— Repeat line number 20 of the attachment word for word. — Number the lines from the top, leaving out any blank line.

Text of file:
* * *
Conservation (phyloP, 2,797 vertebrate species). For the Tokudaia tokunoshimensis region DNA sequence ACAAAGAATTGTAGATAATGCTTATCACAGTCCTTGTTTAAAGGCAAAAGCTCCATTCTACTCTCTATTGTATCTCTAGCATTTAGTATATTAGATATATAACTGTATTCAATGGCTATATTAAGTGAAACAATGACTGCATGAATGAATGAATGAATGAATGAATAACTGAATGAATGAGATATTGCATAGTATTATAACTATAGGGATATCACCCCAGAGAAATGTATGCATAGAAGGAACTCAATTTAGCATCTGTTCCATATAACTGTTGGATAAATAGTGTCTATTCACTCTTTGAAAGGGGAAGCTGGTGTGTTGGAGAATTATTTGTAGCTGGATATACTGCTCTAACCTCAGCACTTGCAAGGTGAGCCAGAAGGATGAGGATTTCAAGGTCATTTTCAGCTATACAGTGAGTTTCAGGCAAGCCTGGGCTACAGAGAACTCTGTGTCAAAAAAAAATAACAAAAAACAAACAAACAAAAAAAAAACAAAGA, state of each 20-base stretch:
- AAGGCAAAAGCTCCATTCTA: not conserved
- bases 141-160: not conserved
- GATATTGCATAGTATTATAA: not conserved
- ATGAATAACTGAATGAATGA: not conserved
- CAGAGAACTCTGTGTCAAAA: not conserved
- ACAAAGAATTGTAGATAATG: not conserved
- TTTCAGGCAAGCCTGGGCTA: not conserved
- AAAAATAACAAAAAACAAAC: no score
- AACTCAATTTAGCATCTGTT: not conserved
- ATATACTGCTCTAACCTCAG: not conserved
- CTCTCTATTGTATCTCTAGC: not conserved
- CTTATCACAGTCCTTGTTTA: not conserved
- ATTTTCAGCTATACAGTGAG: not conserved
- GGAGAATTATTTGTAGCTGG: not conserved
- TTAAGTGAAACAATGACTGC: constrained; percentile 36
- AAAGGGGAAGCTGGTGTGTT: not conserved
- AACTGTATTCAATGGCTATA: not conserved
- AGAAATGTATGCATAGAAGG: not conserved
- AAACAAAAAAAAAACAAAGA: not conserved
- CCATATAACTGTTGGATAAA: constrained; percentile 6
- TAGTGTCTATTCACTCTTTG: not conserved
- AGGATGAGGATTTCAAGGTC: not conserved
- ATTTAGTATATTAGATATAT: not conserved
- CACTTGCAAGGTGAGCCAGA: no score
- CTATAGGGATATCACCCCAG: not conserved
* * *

- AAACAAAAAAAAAACAAAGA: not conserved